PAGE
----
During the buildup and the air war, Powell and Schwarzkopf spoke by telephone twice a day, once early in the morning, once in the evening. During the four-day ground campaign, the two generals spoke four or five times a day, with Powell demanding detailed information on locations of U.S. combat units and the level of resistance they were meeting. “It’s not the chairman’s style to micromanage,” says a close aide. “These talks were informative rather than consultative.”

Did Powell ever yearn to change places with Schwarzkopf, to shed his crisp green uniform for the field commander’s desert camouflage and muddy boots?

“It would be nice to be out there,” he said a little wistfully a week after the cease-fire was called. “But truly, the answer is no. Norm is the best guy for that job, and I think I have particular experiences for this job.”

THE JOINT CHIEFS OF STAFF conduct their most serious deliberations around a circular mahogany table beside Colin Powell’s desk. No staff. No secretaries. Just Powell, Adm. David E. Jeremiah, his vice chairman, and the four chiefs: Gens. Carl E. Vuono of the Army, Merrill A. McPeak of the Air Force, Alfred M. Gray Jr. of the Marine Corps and Adm. Frank B. Kelso II of the Navy. The fact that they meet beside Powell’s desk and not in the secure confines of their formal conference room, known as “the Tank,” is a testament to Powell’s supreme authority.

Though they grapple with multibillion-dollar issues and decisions that will shape the American military forces of the 21st Century, there are no votes. “We haven’t voted on anything since I’ve been here. We talk about things,” Powell says. “I know what every one of them thinks. When we are all through talking about it, I will say, ‘Guys, what I hear you saying is so and so, and what I think about it is so and so, and this is going to be my position with the secretary. Who wants to sign on and who doesn’t?’ ”

It’s hardly democratic, but over the years, the main criticism of the Joint Chiefs system was that it was too democratic to make the tough calls. It produced standoffs. It produced compromises. It recommended budgets that were nothing but the sum of service wish lists. It produced mixed voices. There were times when the chiefs were arrayed against the chairman, and there were times when they were ignored by the secretary of defense.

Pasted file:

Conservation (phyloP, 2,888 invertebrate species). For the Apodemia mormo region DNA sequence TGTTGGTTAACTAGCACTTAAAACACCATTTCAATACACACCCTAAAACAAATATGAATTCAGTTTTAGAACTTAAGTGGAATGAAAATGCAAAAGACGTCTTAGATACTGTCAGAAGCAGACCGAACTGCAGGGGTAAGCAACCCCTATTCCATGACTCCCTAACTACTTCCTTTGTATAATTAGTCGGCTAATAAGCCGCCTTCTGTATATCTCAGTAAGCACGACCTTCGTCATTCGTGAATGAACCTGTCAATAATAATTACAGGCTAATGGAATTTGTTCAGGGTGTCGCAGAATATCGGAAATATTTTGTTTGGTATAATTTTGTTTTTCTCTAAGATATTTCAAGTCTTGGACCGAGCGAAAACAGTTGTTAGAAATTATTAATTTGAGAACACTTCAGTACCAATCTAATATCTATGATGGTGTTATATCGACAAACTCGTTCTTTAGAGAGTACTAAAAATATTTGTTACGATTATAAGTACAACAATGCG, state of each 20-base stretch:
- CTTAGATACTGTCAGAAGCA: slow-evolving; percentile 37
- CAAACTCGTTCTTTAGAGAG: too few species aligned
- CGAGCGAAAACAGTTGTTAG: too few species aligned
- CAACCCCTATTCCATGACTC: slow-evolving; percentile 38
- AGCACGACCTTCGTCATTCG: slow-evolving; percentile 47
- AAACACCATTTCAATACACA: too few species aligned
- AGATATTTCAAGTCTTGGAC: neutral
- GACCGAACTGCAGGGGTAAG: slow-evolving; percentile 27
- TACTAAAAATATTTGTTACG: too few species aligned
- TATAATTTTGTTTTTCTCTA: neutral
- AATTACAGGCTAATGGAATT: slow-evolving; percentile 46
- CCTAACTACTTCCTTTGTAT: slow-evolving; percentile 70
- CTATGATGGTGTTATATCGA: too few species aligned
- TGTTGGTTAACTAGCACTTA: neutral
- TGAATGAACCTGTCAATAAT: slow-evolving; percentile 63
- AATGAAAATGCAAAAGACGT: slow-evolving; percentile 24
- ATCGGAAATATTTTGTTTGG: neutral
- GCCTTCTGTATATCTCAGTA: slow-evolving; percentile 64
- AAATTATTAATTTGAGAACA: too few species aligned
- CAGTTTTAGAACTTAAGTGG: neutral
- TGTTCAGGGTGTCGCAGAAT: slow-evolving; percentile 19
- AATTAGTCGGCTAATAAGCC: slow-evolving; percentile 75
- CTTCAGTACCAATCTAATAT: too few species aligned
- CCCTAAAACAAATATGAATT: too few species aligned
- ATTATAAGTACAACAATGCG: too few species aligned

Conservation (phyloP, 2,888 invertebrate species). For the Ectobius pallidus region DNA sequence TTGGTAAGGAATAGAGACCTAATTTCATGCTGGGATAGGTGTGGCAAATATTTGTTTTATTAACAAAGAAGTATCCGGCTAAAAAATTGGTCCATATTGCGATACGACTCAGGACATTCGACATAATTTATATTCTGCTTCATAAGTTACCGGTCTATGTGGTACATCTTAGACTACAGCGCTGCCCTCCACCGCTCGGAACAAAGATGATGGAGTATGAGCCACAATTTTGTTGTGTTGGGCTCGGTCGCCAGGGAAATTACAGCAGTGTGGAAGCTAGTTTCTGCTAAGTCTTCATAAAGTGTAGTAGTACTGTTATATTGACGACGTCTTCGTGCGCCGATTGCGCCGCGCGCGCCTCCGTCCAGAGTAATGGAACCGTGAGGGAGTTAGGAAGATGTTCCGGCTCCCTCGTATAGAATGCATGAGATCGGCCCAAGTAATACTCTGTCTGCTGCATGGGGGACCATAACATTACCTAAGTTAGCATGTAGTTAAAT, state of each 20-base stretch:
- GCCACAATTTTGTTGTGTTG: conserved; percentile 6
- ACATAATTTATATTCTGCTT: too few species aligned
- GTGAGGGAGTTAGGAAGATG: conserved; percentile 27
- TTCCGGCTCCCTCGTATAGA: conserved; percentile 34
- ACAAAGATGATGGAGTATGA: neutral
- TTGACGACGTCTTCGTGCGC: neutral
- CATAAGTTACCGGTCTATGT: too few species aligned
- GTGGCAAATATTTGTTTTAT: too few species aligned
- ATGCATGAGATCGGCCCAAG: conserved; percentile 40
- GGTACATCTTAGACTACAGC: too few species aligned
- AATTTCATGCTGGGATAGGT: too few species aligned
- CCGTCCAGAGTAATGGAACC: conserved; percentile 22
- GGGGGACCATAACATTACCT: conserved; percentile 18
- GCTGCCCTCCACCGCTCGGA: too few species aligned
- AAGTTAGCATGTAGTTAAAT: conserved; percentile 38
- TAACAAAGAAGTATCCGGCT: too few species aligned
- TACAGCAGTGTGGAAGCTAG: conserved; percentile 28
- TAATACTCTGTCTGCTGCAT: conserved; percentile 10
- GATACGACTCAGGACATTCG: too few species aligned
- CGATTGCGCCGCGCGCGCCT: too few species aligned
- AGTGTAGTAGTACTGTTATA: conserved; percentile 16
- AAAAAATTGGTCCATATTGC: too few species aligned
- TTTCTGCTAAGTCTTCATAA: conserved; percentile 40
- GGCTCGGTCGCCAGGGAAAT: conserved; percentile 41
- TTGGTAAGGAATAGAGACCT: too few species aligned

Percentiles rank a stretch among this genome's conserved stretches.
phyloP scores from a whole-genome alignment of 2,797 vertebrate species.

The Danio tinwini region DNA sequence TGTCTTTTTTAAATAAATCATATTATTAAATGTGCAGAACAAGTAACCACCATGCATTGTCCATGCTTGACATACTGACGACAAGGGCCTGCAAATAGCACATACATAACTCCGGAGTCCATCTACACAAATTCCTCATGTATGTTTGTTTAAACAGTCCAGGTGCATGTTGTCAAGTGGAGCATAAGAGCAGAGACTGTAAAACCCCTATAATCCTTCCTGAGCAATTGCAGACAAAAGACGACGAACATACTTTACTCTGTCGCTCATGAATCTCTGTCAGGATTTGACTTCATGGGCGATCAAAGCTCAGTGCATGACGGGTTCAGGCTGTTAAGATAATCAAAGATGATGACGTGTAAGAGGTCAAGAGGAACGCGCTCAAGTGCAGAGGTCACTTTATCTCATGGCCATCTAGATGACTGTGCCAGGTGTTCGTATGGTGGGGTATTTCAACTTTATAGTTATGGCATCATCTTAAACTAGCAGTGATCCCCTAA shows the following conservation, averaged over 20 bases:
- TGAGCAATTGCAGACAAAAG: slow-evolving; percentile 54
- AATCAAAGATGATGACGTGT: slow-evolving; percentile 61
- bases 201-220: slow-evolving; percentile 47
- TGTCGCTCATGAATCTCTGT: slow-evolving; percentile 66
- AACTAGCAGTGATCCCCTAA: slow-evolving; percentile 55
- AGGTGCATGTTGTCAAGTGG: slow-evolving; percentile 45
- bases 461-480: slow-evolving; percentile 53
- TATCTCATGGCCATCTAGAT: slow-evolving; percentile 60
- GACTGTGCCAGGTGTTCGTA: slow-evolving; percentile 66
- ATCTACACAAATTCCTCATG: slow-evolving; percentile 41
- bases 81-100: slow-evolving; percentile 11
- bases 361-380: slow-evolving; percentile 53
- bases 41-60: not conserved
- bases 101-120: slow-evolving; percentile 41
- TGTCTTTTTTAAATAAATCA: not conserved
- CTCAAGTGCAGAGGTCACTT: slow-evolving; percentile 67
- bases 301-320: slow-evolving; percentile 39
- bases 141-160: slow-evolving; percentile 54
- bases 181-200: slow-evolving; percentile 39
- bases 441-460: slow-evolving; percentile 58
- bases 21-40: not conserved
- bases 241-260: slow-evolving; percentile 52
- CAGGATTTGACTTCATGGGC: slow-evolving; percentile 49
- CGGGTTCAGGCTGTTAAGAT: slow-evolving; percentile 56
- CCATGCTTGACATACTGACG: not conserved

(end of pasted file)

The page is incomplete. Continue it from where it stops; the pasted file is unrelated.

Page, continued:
The landmark 1986 Goldwater-Nichols Act changed that, empowering the chairman to act without consensus of the chiefs. On paper, the Defense Department is ruled by a score of boards and committees, but the meaningful power of the Pentagon indisputably rests with Cheney and Powell. “The fact is that the chairman no longer has to give a sort of lowest-common-denominator advice that the chiefs can agree to,” Cheney says. “Colin has put his stamp on the job.”

Powell’s unquestioned authority is mostly born of the force of his personality and his well-honed personal relationships. It was not inevitable. In times past, chairmen of the Joint Chiefs have been so overshadowed by field commanders that they slipped into history’s mists. During the Vietnam War, Chairman Gen. Earle G. Wheeler was excluded for a full year from President Lyndon B. Johnson’s weekly White House luncheon where war policy was made. President Ronald Reagan, in an interview after leaving the White House, said the name John W. Vessey rang a bell but he couldn’t quite place it. Reagan had appointed Army Gen. Vessey chairman of the Joint Chiefs, a position in which he served for four years.

Within the Joint Chiefs, Powell has quietly built a miniature think tank, headed by Army Lt. Gen. Howard D. Graves, considered to be one of the military’s leading strategic thinkers. This small group of senior officers rivals the Defense Department’s civilian policy planning staff in defining the nation’s defense agenda. But it is Powell who runs the show, a sharp contrast with that of Crowe, his immediate predecessor. Crowe was more of a cajoler, a consensus builder who “would float a proposal and then kibitz with the other chiefs and sometimes would even change his mind,” says one reigning service chief who worked under both chairmen. “Powell tends to make a decision and then go back to the tank and rally the chiefs to his point of view. He lays the agenda on the table and we all nod affirmative, and that’s about it.”

When disputes cannot be resolved, dissenters are invited to take their pointers and their charts up to Cheney’s office, one floor above Powell’s. “I love fights,” Powell insists. “That’s the way to get the best out of people. The worst thing is to fail to let somebody get in his shot, and that’s not the way we do business.”

When Powell and his subordinates are involved, the fights tend to be one-sided, says his spokesman, Col. Frederick W. Smullen II. During the Gulf War, a television news report on a secret new technique for targeting Iraqi tanks sent Powell into a self-described “tantrum.” Smullen was on the receiving end of this sharp and profane exchange, even though Powell knew he wasn’t responsible for the story. The storm quickly passed, however. “His anger is intense but short-lived,” Smullen says. “It lasts seconds, not minutes.”